Empowering Introverted Leaders
IF ELLEN RIPLEY doesn’t come to mind as the most prolific called-to-action introverted leader of all time, then you need to rewatch the original Alien like, yesterday. I have a certain fascination with Sigourney Weaver — don’t ask why, it’s a long weird story — and this role in particular comes to mind every time the topic of introverts vs. extroverts arises. In the film, Ellen Ripley (or just Ripley, because she’s that flippin’ cool) was set up as a background character. Only when everyone lost their minds did Ripley step up into a leadership role and transformed into the hero everyone needed. She was calm and collected in stressful situations. She listened intently, processed internally, and often made quick decisions without hesitation. She’s also incredibly trustworthy because she actually cares. She was a total badass without having to explain her badassery out loud. 12-star protagonist in my opinion.
A common theme in leadership, which has been ruminated a million times over, is that the most outgoing, outspoken, seemingly extroverted people have all the capacity to be the best leaders. Business schools capitalize on it in their teachings and a lot of introvert empowerment seems to fall through the cracks. Businesses tend to assume the quiet meeting member isn’t someone of value, but rather a behind-the-scenes person. Having an ostentatious personality is praised and often associated with the highest of performance.
Susan Cain, the fairy godmother of tackling this issue, argues that modern (Western) culture undervalues the traits and capabilities of introverts. Her book Quiet: The Power of Introverts in a World that Can’t Stop Talking (also a Ted Talk) argues that our culture, over time, came to focus on personality instead of character, thus leading to "a colossal waste of talent, energy, and happiness." Essentially, we’ve grown to assume that introverts are inferior. The basis of her arguments, most notably, is that temperament is a core element of human identity. She references research in biology, psychology, neuroscience and evolution to demonstrate that introversion is both common and normal. She also mentions that some of the most notorious leaders and artists possessed this characteristic.
I recently finished reading Shoe Dog, a memoir written by the creator of Nike, Phil Knight. I resonated with this book due to Phil’s honesty about his introverted tendencies showing up by way of daily long runs. For Knight, gaining clarity and understanding for his (at the time) non-flourishing shoe company meant planning and plotting during times of a much-need solitary six mile run. He often mentions the frustrations on behalf of his business partners and employees, as his communication wasn’t loud and boisterous — instead it was calm, collected, and often processed internally, usually during a run. Obviously, Phil Knight went on to build an empire. What we don’t see is that Nike was founded by an introverted leader with a passion for doing business his way — quietly — and with great success.
There are endless examples of distinguished leaders who exemplify traits of an introvert and yet, as a society, we continue to ostracize the quiet and reserved for the same old reason: we don’t fully understand the potential of their character.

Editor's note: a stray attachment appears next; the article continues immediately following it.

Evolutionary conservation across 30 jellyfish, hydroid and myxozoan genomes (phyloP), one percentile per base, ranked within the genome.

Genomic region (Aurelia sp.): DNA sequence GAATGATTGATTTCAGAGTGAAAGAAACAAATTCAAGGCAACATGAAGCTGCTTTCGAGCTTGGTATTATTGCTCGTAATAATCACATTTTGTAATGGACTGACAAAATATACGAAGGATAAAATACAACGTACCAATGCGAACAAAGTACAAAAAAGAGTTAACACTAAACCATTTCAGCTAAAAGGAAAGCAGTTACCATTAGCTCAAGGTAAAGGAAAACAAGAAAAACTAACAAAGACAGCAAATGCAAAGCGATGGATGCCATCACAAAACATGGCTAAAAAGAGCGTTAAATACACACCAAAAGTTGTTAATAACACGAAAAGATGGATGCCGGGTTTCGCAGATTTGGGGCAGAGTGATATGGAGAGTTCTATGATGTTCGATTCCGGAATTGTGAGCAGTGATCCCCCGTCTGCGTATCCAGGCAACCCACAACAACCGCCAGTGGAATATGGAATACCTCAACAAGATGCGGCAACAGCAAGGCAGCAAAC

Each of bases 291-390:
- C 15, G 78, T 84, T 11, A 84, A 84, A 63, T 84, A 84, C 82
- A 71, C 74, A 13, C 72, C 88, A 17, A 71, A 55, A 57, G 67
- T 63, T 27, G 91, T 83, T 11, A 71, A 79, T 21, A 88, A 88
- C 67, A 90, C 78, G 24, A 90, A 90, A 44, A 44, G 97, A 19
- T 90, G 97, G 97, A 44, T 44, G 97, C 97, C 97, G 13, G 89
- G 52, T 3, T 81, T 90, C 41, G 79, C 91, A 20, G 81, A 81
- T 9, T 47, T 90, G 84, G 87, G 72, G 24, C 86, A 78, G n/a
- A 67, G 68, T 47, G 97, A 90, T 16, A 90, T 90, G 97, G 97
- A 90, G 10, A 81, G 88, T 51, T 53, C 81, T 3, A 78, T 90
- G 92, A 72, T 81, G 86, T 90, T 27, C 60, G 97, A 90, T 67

I have personally been known to display introverted tendencies, yet most people assume I’m an extrovert. The truth is, I’m a lot of both. An ambivert, if you will. The beauty of being both gives me a specialized insight into the empowering leaders of all types. What I have found, however, is that empowering introverts in particular seems to be more of a struggle. Here are three simple ways in which to support introverts becoming leaders:
A former coworker I had used to DREAD our Monday morning meetings because it was a gross display of outspoken group members taking the time to public speak - something my less outspoken coworker felt the need to do. She often waited until after the meeting to speak to me or someone else about project ideas that were often times much more efficient than what was proposed. A simple one-on-one option could have saved her, and us, a lot of productivity time waster.
Open work spaces are very sexy recently due to the idea that when you put a bunch of people in the same room without dividers, the collaboration will just FLOW out them simply by proximity. Seems logical, right? Can you imagine being someone who is more reserved and more comfortable and MORE PRODUCTIVE on their own trying to work in this environment? It’s not unrealistic to ask what an employee prefers ahead of time. Just because some people want privacy doesn’t mean they aren’t a team player or working on ways to lead the organization in the right direction.
Open policy to be themselves
Giving people the opportunity and freedom to be themselves seems pretty abstract, but it’s incredibly powerful when you really put this process front of mind. Allowing people to present ideas in a way that’s comfortable for them ensures you care about what they have to say and how they want (need) to say it.
Empowering introverted leaders is beneficial to the entire organization in terms of productivity and advancement against competitors, as described in research done around successful CEOs. So why do we still, after all of this research data and confirmation of benefits of introverted leaders, have a tendency to promote the extroverted leader? The answer, in my opinion, is an incomplete understanding of how introverts work and where their leadership shines. Assessments like Emotional Intelligence (EQ), Myers-Briggs, or Insights Discovery are a great place to start with your team or group. Understanding each person’s character and personalities is a step in the right direction of listening to and empowering those around you - extroverted, introverted, or those of us who gladly accept that we are both…the elusive ambiverts.